You can’t really quantify it because at a certain point it’s just Earl, and that’s what made him such an amazing person. To jump back a little bit, I think this answers the question, too. It’s in those moments of silence and thought that say so much throughout. Or when he is in School Street at the projects, there isn’t a need for me as a filmmaker to interject, but you know you’re getting more information and you’re learning more about a person.

We spent a year with him and every time something like that would happen, it’s like another layer of the onion is peeled back and you’re learning more about this person who’s now your friend. But he’s so open. He allows those layers to be pulled back without any prompting, which is what I was hoping the film does. It sort of unfolds in a way where you’re learning, as I did, how he processes the world or thinks about the world.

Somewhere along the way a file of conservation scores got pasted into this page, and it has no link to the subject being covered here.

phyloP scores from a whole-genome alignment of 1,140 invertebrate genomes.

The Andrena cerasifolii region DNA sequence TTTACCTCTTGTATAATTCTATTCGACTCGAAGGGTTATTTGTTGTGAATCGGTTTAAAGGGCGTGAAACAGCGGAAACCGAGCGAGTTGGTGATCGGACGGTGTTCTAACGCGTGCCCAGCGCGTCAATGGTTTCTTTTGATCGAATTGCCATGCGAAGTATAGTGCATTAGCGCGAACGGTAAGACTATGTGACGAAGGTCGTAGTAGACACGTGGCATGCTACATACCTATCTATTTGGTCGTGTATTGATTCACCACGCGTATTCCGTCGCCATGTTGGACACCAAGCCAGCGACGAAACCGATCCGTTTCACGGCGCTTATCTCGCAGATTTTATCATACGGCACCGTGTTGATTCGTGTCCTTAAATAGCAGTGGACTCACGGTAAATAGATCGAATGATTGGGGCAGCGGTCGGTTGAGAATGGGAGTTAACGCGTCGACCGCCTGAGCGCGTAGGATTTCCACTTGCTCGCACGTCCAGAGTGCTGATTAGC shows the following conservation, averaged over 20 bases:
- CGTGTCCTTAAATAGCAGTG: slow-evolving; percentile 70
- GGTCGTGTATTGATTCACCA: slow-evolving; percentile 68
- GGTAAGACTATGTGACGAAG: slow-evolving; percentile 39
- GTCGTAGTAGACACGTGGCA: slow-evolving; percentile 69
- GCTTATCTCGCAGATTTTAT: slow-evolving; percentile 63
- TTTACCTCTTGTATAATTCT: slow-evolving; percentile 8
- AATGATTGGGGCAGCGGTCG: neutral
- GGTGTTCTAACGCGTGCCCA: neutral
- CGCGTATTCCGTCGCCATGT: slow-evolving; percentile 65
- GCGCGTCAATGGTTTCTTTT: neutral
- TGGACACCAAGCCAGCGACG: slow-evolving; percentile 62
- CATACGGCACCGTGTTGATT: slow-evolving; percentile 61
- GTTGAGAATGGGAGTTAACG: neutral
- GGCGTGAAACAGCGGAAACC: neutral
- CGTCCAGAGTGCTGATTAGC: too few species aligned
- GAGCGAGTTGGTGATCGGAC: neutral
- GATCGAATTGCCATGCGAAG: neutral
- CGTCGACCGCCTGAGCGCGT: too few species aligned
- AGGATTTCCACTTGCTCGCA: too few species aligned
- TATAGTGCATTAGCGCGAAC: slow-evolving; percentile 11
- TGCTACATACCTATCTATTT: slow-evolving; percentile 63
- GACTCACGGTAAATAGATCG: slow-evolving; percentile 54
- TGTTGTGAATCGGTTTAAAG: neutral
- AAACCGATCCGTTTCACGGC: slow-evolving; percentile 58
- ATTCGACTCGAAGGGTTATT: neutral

What are some of the things that surprised you about DMX? How was it different being around him, compared to how the public perceived him?
I was not surprised, but it was really beautiful to see his interaction with the “everyday people.” I didn’t think he was going to be above anybody else, but the level to which he relates to fans, and fans relate to him, and he relates to regular everyday Joes and ladies, it was just cool, but not surprising so much.